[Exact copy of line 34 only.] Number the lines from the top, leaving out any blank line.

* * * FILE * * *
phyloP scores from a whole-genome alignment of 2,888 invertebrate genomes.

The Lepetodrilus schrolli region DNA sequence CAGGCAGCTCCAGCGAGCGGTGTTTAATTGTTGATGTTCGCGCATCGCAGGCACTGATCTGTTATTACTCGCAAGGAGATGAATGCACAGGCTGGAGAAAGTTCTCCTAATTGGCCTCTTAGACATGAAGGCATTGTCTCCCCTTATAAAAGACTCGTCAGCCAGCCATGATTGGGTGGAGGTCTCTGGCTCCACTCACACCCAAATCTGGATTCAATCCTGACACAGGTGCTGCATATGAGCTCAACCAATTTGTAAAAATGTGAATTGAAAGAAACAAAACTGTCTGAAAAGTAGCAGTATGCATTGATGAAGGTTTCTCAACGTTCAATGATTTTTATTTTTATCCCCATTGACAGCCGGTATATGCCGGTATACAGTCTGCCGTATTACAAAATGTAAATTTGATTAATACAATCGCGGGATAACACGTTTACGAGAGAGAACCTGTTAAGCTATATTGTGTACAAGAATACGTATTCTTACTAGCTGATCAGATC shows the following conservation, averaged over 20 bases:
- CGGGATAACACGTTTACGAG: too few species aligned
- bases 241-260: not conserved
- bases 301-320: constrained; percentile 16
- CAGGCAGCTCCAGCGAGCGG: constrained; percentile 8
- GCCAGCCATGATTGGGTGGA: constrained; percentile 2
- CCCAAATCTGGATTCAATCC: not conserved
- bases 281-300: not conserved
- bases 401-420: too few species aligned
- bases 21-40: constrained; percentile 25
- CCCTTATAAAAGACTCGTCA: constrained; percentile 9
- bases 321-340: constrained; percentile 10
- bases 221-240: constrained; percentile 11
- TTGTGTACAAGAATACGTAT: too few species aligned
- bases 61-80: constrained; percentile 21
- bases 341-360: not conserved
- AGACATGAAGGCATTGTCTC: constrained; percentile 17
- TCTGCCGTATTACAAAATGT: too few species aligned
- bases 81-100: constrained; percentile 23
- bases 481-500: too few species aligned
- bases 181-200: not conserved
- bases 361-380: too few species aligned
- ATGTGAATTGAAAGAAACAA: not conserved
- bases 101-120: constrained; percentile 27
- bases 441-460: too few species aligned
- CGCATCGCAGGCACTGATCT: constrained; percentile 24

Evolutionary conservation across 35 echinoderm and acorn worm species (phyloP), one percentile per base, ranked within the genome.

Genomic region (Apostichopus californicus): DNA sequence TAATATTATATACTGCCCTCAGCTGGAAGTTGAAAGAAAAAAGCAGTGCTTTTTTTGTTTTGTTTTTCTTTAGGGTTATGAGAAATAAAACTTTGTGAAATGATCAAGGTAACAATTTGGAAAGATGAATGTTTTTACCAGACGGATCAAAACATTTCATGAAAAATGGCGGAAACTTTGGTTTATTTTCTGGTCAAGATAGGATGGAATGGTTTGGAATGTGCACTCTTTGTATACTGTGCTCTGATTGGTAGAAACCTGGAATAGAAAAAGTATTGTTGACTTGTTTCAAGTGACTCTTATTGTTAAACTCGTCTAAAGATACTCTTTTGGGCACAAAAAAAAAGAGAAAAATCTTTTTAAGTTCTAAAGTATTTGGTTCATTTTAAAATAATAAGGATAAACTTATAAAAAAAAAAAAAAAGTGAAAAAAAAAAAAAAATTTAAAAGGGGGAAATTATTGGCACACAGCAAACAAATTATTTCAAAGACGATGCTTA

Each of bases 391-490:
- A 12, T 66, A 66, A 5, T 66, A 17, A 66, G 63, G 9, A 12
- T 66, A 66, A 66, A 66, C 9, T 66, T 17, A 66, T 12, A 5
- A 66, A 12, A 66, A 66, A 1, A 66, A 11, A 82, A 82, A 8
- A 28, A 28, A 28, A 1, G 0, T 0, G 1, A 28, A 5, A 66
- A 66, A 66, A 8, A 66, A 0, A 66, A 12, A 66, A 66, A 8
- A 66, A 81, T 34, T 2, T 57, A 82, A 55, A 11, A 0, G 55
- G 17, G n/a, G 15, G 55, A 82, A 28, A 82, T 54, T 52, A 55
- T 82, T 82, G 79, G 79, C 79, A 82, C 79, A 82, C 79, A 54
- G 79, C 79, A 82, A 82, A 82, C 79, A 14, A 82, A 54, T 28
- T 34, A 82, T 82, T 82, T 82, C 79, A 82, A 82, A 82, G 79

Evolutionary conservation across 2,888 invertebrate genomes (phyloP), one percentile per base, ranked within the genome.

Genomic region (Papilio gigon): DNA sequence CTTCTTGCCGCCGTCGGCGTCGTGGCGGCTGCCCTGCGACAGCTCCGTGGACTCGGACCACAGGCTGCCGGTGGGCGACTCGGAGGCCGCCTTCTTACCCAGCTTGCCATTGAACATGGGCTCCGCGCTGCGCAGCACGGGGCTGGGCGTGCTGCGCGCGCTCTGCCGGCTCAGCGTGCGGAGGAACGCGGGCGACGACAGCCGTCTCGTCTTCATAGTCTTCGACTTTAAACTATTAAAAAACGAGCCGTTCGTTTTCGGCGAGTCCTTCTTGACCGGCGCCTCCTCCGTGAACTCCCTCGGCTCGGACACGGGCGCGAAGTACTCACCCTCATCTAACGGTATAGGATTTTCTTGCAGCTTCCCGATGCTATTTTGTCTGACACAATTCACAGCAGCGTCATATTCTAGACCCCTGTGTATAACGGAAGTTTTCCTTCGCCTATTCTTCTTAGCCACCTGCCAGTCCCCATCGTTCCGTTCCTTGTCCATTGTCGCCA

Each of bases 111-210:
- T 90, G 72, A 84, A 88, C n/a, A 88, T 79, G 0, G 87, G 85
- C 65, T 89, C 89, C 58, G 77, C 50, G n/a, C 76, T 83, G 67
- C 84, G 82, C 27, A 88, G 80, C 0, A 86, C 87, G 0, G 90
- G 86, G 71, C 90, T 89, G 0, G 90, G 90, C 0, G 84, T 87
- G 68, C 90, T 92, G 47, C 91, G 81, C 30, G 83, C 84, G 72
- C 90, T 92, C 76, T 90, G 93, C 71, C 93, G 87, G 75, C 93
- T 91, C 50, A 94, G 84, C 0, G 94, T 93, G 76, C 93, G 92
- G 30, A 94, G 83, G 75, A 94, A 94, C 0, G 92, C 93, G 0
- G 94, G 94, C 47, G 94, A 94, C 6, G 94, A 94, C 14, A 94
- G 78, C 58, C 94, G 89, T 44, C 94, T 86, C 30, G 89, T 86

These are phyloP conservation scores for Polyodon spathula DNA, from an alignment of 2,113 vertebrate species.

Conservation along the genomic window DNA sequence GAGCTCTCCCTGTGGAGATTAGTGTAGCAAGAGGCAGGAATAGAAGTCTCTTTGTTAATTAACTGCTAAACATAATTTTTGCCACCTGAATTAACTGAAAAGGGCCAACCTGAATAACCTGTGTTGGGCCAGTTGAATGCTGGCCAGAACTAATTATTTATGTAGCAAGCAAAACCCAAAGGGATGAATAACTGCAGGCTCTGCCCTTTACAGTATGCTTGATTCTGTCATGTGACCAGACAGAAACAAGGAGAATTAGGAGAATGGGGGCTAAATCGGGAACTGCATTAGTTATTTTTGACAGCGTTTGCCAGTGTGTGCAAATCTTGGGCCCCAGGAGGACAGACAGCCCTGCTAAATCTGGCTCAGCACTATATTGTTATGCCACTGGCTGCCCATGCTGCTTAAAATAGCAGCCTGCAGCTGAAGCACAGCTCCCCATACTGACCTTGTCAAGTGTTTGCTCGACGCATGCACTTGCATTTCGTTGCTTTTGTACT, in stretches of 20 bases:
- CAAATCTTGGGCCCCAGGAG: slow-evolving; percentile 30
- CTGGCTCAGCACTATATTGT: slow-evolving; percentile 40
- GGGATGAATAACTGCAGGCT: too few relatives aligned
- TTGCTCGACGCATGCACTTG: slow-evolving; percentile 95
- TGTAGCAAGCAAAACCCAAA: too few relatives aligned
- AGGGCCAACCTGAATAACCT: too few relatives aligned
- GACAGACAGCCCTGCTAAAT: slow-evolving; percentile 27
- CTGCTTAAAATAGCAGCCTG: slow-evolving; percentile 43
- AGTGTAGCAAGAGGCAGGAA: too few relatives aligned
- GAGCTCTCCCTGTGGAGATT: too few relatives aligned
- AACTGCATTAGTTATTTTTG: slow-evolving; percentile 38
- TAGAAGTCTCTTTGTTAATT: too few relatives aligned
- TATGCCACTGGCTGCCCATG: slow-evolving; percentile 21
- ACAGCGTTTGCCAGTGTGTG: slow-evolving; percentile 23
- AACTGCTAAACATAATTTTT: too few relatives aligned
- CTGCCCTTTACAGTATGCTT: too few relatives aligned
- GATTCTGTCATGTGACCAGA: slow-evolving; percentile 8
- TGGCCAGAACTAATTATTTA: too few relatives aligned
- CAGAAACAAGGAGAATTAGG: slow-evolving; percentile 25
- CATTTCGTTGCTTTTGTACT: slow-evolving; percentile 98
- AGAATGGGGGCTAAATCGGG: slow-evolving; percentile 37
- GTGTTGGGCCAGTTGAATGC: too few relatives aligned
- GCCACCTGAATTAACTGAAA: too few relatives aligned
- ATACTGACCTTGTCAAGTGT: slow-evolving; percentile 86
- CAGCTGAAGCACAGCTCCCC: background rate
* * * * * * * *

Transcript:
- A 28, A 28, A 28, A 1, G 0, T 0, G 1, A 28, A 5, A 66